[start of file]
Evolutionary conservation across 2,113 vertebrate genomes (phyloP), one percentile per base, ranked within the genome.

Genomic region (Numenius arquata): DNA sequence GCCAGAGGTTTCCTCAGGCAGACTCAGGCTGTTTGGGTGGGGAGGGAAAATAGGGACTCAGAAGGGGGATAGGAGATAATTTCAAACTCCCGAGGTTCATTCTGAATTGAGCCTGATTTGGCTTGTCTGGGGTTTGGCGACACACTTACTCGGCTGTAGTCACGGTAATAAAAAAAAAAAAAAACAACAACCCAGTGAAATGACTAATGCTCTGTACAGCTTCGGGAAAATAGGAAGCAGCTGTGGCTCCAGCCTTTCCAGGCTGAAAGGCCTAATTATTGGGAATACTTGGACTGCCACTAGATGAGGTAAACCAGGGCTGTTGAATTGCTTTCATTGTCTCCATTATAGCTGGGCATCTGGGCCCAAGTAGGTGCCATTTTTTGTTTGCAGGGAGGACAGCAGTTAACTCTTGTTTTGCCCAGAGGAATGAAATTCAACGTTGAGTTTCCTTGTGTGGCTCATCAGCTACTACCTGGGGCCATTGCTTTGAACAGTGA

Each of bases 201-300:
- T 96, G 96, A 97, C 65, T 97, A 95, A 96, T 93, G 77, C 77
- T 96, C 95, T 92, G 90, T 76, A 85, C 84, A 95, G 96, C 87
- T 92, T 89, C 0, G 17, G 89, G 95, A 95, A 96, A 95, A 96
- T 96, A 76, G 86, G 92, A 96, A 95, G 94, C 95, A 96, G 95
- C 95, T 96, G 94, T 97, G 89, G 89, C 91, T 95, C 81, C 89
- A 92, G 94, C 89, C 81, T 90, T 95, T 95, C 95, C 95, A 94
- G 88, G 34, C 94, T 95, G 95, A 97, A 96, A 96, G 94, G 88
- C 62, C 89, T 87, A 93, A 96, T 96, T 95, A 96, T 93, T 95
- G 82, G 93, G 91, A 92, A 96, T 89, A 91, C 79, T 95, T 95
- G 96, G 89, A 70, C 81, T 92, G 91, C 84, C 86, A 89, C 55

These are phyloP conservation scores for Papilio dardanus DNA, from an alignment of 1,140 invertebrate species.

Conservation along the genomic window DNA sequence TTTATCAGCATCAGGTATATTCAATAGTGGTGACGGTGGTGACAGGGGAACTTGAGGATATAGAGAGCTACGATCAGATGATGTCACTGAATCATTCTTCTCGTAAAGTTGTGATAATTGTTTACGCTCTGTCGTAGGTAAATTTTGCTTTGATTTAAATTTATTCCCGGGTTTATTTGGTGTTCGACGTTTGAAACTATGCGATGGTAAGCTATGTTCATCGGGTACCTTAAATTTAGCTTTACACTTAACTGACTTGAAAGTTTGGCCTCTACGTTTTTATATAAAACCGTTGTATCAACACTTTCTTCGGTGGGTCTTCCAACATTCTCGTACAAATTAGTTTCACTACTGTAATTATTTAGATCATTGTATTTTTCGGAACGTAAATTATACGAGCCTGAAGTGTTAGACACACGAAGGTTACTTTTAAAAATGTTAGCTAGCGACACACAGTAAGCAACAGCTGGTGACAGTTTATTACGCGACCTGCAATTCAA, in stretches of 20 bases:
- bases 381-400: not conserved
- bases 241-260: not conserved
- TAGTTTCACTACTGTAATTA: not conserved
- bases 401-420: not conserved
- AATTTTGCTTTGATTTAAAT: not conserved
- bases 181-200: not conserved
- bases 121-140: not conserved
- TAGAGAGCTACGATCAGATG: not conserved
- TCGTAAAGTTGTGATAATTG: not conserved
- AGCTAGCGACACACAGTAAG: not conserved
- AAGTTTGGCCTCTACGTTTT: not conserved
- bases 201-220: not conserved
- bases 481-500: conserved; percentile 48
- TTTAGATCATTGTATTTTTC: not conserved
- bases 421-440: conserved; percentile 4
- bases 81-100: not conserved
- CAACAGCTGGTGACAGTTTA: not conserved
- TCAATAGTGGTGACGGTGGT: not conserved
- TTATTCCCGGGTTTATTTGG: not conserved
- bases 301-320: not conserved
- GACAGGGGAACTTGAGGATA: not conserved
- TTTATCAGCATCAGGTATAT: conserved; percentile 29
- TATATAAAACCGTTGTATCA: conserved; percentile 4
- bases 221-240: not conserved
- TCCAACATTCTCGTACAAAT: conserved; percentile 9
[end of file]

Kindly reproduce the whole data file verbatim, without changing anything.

Evolutionary conservation across 2,113 vertebrate genomes (phyloP), one percentile per base, ranked within the genome.

Genomic region (Numenius arquata): DNA sequence GCCAGAGGTTTCCTCAGGCAGACTCAGGCTGTTTGGGTGGGGAGGGAAAATAGGGACTCAGAAGGGGGATAGGAGATAATTTCAAACTCCCGAGGTTCATTCTGAATTGAGCCTGATTTGGCTTGTCTGGGGTTTGGCGACACACTTACTCGGCTGTAGTCACGGTAATAAAAAAAAAAAAAAACAACAACCCAGTGAAATGACTAATGCTCTGTACAGCTTCGGGAAAATAGGAAGCAGCTGTGGCTCCAGCCTTTCCAGGCTGAAAGGCCTAATTATTGGGAATACTTGGACTGCCACTAGATGAGGTAAACCAGGGCTGTTGAATTGCTTTCATTGTCTCCATTATAGCTGGGCATCTGGGCCCAAGTAGGTGCCATTTTTTGTTTGCAGGGAGGACAGCAGTTAACTCTTGTTTTGCCCAGAGGAATGAAATTCAACGTTGAGTTTCCTTGTGTGGCTCATCAGCTACTACCTGGGGCCATTGCTTTGAACAGTGA

Each of bases 201-300:
- T 96, G 96, A 97, C 65, T 97, A 95, A 96, T 93, G 77, C 77
- T 96, C 95, T 92, G 90, T 76, A 85, C 84, A 95, G 96, C 87
- T 92, T 89, C 0, G 17, G 89, G 95, A 95, A 96, A 95, A 96
- T 96, A 76, G 86, G 92, A 96, A 95, G 94, C 95, A 96, G 95
- C 95, T 96, G 94, T 97, G 89, G 89, C 91, T 95, C 81, C 89
- A 92, G 94, C 89, C 81, T 90, T 95, T 95, C 95, C 95, A 94
- G 88, G 34, C 94, T 95, G 95, A 97, A 96, A 96, G 94, G 88
- C 62, C 89, T 87, A 93, A 96, T 96, T 95, A 96, T 93, T 95
- G 82, G 93, G 91, A 92, A 96, T 89, A 91, C 79, T 95, T 95
- G 96, G 89, A 70, C 81, T 92, G 91, C 84, C 86, A 89, C 55

These are phyloP conservation scores for Papilio dardanus DNA, from an alignment of 1,140 invertebrate species.

Conservation along the genomic window DNA sequence TTTATCAGCATCAGGTATATTCAATAGTGGTGACGGTGGTGACAGGGGAACTTGAGGATATAGAGAGCTACGATCAGATGATGTCACTGAATCATTCTTCTCGTAAAGTTGTGATAATTGTTTACGCTCTGTCGTAGGTAAATTTTGCTTTGATTTAAATTTATTCCCGGGTTTATTTGGTGTTCGACGTTTGAAACTATGCGATGGTAAGCTATGTTCATCGGGTACCTTAAATTTAGCTTTACACTTAACTGACTTGAAAGTTTGGCCTCTACGTTTTTATATAAAACCGTTGTATCAACACTTTCTTCGGTGGGTCTTCCAACATTCTCGTACAAATTAGTTTCACTACTGTAATTATTTAGATCATTGTATTTTTCGGAACGTAAATTATACGAGCCTGAAGTGTTAGACACACGAAGGTTACTTTTAAAAATGTTAGCTAGCGACACACAGTAAGCAACAGCTGGTGACAGTTTATTACGCGACCTGCAATTCAA, in stretches of 20 bases:
- bases 381-400: not conserved
- bases 241-260: not conserved
- TAGTTTCACTACTGTAATTA: not conserved
- bases 401-420: not conserved
- AATTTTGCTTTGATTTAAAT: not conserved
- bases 181-200: not conserved
- bases 121-140: not conserved
- TAGAGAGCTACGATCAGATG: not conserved
- TCGTAAAGTTGTGATAATTG: not conserved
- AGCTAGCGACACACAGTAAG: not conserved
- AAGTTTGGCCTCTACGTTTT: not conserved
- bases 201-220: not conserved
- bases 481-500: conserved; percentile 48
- TTTAGATCATTGTATTTTTC: not conserved
- bases 421-440: conserved; percentile 4
- bases 81-100: not conserved
- CAACAGCTGGTGACAGTTTA: not conserved
- TCAATAGTGGTGACGGTGGT: not conserved
- TTATTCCCGGGTTTATTTGG: not conserved
- bases 301-320: not conserved
- GACAGGGGAACTTGAGGATA: not conserved
- TTTATCAGCATCAGGTATAT: conserved; percentile 29
- TATATAAAACCGTTGTATCA: conserved; percentile 4
- bases 221-240: not conserved
- TCCAACATTCTCGTACAAAT: conserved; percentile 9